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RBI Pushes Banks To Trade Bond Futures?


RBI pressures banks to trade bond futures (NDTV).

Eager for a successful launch, RBI officials are making frequent phone calls to lenders encouraging them to trade, most overtly during a meeting held before the launch, according to several senior bankers who are in touch with the central bank.

Banks were told Rajan himself would be monitoring which banks were placing orders, scrutinising information in management information systems (MIS) or trading records, the sources said.

"RBI actually called people and threatened people saying that these MIS will go to governor, and the volumes and participation," said a chief dealer with a state-owned bank.

"We have to close our eyes and ears and mouths and use this product," he added.

Largely this is bullshit. Close our eyes and ears indeed – it would be silly to take undue risks, even though this product is a decent one. But it does show that the RBI is keen to see market players participate. Volumes have been okay, though small compared to Nifty futures:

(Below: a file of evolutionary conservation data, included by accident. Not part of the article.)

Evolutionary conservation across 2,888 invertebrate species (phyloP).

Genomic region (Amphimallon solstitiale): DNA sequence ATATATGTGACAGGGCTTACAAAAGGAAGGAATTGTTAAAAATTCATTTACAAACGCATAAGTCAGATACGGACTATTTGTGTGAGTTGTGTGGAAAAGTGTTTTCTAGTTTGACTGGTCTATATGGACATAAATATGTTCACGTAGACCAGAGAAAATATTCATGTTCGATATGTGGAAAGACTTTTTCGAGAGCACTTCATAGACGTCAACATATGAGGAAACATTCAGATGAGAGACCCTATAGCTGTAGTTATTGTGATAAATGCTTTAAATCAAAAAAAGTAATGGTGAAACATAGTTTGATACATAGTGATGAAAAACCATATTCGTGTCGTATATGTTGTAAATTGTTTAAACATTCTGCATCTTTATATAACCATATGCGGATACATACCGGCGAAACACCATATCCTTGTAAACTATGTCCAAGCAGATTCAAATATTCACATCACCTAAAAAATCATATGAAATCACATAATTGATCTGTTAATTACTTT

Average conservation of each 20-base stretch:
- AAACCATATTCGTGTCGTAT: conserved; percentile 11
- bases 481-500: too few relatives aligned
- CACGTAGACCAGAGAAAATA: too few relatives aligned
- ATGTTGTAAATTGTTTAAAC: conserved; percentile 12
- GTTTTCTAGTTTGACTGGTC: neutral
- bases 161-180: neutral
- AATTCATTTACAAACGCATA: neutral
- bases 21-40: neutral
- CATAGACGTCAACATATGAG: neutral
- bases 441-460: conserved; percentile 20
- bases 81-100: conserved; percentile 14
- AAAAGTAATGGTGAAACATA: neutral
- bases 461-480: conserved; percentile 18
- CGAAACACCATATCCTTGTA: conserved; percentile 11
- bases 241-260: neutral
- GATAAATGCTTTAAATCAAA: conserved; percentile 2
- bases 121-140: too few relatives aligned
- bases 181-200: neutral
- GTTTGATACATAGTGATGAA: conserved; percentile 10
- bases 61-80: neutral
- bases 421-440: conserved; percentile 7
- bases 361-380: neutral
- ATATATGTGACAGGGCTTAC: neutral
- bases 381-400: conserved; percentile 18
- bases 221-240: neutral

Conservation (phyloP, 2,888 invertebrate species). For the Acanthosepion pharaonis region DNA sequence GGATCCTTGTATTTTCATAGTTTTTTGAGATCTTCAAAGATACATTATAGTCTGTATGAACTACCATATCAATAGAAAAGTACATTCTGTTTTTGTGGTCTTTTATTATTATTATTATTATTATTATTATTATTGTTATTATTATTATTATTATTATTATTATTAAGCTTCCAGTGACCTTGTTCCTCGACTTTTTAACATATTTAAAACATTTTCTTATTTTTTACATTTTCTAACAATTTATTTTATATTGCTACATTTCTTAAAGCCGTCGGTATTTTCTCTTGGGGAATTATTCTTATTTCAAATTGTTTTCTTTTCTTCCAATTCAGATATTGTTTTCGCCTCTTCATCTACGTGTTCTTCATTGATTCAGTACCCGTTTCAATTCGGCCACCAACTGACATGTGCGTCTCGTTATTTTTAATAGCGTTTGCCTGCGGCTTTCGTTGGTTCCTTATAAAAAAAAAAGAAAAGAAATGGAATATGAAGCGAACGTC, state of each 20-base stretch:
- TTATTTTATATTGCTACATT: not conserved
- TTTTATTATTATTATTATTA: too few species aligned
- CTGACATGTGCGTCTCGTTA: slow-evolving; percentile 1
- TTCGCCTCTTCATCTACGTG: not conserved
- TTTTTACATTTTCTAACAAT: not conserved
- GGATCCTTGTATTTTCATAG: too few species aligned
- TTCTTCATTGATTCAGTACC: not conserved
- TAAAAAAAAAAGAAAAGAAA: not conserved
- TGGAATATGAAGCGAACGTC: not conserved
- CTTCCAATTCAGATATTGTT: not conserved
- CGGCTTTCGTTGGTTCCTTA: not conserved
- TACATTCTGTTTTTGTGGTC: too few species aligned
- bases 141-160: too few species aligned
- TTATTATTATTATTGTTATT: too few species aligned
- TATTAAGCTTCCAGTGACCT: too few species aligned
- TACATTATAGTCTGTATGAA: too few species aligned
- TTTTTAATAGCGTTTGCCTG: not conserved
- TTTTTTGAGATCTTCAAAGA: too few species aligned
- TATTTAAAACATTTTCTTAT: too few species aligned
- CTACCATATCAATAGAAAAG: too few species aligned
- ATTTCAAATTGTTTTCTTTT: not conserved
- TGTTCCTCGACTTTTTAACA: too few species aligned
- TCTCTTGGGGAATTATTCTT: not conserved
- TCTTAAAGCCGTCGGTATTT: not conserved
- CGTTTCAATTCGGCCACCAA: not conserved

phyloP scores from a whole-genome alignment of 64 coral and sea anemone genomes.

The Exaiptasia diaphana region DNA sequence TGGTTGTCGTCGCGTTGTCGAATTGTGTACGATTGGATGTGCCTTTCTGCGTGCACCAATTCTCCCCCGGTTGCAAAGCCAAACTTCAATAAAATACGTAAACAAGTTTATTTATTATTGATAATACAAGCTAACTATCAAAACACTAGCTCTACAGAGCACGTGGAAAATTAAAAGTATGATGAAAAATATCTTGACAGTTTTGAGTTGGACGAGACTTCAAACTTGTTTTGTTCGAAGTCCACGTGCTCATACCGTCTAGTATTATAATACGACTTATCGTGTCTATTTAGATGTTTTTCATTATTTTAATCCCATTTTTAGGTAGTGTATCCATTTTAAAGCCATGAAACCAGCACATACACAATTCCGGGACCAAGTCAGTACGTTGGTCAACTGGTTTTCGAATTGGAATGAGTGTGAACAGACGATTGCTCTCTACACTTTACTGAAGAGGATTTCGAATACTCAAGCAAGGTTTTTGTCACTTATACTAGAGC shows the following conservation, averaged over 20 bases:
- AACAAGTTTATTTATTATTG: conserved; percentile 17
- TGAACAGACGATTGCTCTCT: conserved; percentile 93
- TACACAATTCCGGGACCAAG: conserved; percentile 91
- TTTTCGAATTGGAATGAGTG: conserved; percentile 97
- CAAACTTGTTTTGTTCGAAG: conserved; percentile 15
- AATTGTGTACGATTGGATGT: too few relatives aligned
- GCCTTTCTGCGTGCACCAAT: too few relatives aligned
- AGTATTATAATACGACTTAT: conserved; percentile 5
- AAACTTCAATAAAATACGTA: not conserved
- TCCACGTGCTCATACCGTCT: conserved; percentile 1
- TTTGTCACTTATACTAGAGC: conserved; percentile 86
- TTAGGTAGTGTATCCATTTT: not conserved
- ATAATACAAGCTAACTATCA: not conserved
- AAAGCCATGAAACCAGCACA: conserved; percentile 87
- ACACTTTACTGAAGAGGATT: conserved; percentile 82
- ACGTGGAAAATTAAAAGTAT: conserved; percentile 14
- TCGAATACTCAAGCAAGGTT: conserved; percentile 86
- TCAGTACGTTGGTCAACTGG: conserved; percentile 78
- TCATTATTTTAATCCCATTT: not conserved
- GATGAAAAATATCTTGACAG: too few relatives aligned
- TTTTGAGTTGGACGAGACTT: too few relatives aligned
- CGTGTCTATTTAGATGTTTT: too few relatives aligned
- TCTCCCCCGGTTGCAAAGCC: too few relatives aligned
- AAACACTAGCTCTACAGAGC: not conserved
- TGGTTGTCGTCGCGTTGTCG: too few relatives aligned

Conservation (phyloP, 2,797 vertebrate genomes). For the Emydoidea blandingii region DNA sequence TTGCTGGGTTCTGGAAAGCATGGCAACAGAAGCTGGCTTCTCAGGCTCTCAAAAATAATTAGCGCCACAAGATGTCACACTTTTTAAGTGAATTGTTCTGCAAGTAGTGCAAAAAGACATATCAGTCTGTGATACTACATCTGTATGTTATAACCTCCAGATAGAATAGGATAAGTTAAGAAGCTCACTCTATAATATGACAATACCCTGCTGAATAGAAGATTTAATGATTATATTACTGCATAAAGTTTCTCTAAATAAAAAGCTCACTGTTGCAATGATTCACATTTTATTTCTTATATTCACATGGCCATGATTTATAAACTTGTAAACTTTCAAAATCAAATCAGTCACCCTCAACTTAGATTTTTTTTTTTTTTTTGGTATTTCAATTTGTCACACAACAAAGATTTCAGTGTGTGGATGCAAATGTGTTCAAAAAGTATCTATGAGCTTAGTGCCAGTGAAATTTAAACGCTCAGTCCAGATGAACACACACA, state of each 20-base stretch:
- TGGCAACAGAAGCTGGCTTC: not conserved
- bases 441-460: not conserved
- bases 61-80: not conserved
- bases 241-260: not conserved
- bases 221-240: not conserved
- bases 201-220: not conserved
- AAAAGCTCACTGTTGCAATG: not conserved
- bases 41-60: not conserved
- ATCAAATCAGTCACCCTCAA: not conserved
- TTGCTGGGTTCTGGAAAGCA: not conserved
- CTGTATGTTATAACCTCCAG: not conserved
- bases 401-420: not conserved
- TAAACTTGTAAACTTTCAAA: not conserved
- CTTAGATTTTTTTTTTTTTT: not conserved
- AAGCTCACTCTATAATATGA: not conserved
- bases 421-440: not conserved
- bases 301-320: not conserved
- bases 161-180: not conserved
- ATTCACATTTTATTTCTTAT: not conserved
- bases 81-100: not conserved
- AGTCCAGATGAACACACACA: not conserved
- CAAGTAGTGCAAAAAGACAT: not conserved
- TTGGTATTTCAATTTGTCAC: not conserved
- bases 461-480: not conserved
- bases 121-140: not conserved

Open interest is about 38,000 contracts which, at Rs. 200,000 per contract, is about Rs. 760 cr.

(Nifty futures trade upwards of Rs. 6,000 contracts a day, with open interest of over Rs. 4,000 cr.)

Insider Trading Fear

Banks are privy to much more information than the rest of us about rates and policy, so there is always going to be a fear of insider trading. Plus, the RBI is overzealous about market prices (look at the way they manipulate the dollar rupee situation). So it is very likely that if a bond price crashes near expiry, the RBI will randomly announce something (like an OMO) to support it, and thus screw up trading. (And the banks will know it before we do)

Having said that, I’ve been trying to trade this but the bid-ask spreads are so wide that it is irrelevant. Yesterday, the best buy was at 99.11 while the best sell was at 100.17. Who the heck wants that kind of a spread in bond futures, where the leverage is extreme (you need only 3% to 5% margin) and even a 10 paise spread means a fairly large percentage of your margin.

For example, losing 10 paise on a trade is losing Rs. 200 per contract, and the average margin per contract is Rs. 10,000.

Let’s hope this gets better. RBI’s overbearing nature does not help, and neither do the wide spreads. And there is zero FII participation at the moment. The bright side? There’s a lot of scope to improve.


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